Data credibility row: Finance panel wants to reconcile conflicting numbers
The 15th finance commission chairman NK Singh Thursday said the panel is embarking on a prudential measure of reconciling all publicly available data and arrive at the best conclusion.
Amid concerns over data credibility, the 15th finance commission chairman NK Singh Thursday said the panel is embarking on a prudential measure of reconciling all publicly available data and arrive at the best conclusion. He, however, made it clear that the reconciliation exercise to be carried out over the next two days by senior panel officials, has nothing to do with data computation methods which have raised many eyebrows.
"We will try to reconcile and come to a conclusion on what we would consider reliable data in the public domain," Singh told reporters, adding the exercise will be carried out with the CAG and the Reserve Bank. "We may or may not succeed, but at least we must come to a conclusion that this is what we believe is the most credible before accepting it," he added.
He was replying to a specific query on whether the row over data credibility came up at the meetings with economists here as part of its two-day visit that concluded Thursday. Singh said while the issue did not feature in the meeting with economists, and suggested that the panel took the decision of data reconciliation proactively. Asked if the panel regularly carries out such reconciliations, he said the exercise will "be within the bounds of acceptable and appropriate prudence to do so".
It can be noted that a group of over 100 top economists, from the country and outside, had earlier this year held a presser expressing concerns over "political interference" in statistical data, and had called for restoration of "institutional independence" and integrity of statistical organisations.
Their appeal came against the backdrop of the controversies over revision of GDP numbers which indicated even in the note-ban year, the economy grew higher the top GDP numbers reported during the previous Congress rule, and withholding employment data by the NSSO that showed that unemployment had hit a 47-year low in FY18, leading to the head of the organisation to quit in protest.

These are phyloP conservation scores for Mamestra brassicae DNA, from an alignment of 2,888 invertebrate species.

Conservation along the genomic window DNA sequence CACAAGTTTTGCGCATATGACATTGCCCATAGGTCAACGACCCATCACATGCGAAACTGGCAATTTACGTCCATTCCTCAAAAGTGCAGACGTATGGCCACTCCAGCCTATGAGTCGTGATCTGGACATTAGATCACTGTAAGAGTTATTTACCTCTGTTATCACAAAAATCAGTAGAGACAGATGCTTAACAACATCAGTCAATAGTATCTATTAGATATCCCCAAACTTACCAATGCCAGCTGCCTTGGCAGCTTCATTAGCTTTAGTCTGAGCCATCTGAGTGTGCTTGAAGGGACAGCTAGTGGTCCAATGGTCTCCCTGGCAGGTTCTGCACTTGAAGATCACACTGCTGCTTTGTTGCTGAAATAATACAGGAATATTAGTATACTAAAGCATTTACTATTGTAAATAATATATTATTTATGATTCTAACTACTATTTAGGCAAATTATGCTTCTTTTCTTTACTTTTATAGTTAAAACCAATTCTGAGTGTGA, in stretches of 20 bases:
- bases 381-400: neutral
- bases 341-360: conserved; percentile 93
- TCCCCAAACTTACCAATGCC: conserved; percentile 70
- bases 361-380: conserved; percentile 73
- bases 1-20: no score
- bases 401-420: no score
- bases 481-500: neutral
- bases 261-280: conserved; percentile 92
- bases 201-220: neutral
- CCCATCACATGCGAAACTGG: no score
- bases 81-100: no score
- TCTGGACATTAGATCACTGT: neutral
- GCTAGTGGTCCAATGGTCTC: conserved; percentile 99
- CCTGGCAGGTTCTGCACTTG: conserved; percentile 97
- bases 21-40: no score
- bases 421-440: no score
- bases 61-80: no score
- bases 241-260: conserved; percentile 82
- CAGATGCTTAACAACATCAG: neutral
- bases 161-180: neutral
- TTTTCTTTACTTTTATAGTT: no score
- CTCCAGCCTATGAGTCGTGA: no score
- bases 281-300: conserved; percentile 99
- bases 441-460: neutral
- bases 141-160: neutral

They said for decades, the nation's statistical machinery enjoyed high reputation for the integrity of the data it produced on a range of economic and social parameters.
"Our statistical machinery was often criticised for the quality of its estimates, but never were allegations made of political interference influencing decisions and the estimates themselves," the economists had said in the appeal.
The secretary of the 15th finance commission Arvind Mehta said all finance panels consult the CSO to get comparable series for state macro numbers.
"It is a normal practice that you are looking at different sets of data and you are consulting with various organisations and then you are trying to build up a series of comparables for the states especially for comparable data from the states," he said.
Meanwhile, Singh said GST mop-up has not been as healthy and the panel is set to have another round of meetings with the revenue department to understand the collection trajectory going ahead.
Congratulating the outgoing government for fiscal rectitude, Singh said the manifestos of both BJP and the Congress speak about the need for fiscal balance, and added that the same is necessary for growth and financial stability.
On the Reserve Bank's concerns on deviations between budget estimates and revised estimates, Singh drew attention to the actual outcomes in the states which illustrate that there is not much of a difference between the original estimate and the final outcome.
Singh said going forward, the declining national savings rate is a space that needs to be watched carefully.
Asked about the panel's timeline, he expressed hope of submitting the report on time as the panel has already visited 20 of the 29 states but is yet to get a formal memorandum from the Centre to finalise the report.
Among other challenges that the panel is confronting is the future of Centrally-sponsored schemes, he said, adding attempts to rationalise them have met with modest success so far.
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